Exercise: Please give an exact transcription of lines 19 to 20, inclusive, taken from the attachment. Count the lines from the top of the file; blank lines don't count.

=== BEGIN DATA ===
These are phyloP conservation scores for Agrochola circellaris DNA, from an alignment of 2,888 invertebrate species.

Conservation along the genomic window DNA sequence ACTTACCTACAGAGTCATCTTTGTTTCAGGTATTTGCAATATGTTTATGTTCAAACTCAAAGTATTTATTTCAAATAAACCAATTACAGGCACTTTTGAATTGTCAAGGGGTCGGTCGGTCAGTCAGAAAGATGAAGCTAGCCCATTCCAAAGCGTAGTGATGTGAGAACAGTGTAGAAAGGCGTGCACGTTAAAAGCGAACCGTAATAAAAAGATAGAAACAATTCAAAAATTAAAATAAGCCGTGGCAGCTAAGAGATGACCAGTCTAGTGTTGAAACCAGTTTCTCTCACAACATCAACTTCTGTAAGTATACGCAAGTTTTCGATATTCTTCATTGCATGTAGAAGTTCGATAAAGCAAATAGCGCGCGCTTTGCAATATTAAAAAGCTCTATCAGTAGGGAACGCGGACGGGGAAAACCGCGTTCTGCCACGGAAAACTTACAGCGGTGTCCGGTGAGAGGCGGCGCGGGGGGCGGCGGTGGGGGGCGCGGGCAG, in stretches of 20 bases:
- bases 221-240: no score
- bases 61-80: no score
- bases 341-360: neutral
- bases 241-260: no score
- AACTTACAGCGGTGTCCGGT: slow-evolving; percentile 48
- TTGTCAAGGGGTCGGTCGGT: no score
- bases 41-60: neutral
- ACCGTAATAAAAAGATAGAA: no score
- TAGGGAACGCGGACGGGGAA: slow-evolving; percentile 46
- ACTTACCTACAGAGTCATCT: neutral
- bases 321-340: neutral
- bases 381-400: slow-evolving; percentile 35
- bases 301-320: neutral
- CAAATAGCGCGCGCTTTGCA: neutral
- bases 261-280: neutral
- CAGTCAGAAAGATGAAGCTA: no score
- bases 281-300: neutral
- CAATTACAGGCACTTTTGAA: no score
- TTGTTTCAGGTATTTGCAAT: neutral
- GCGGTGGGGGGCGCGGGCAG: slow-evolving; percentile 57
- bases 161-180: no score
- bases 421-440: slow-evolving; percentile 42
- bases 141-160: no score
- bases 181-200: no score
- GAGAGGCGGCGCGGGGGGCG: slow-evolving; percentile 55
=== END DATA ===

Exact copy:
- bases 281-300: neutral
- CAATTACAGGCACTTTTGAA: no score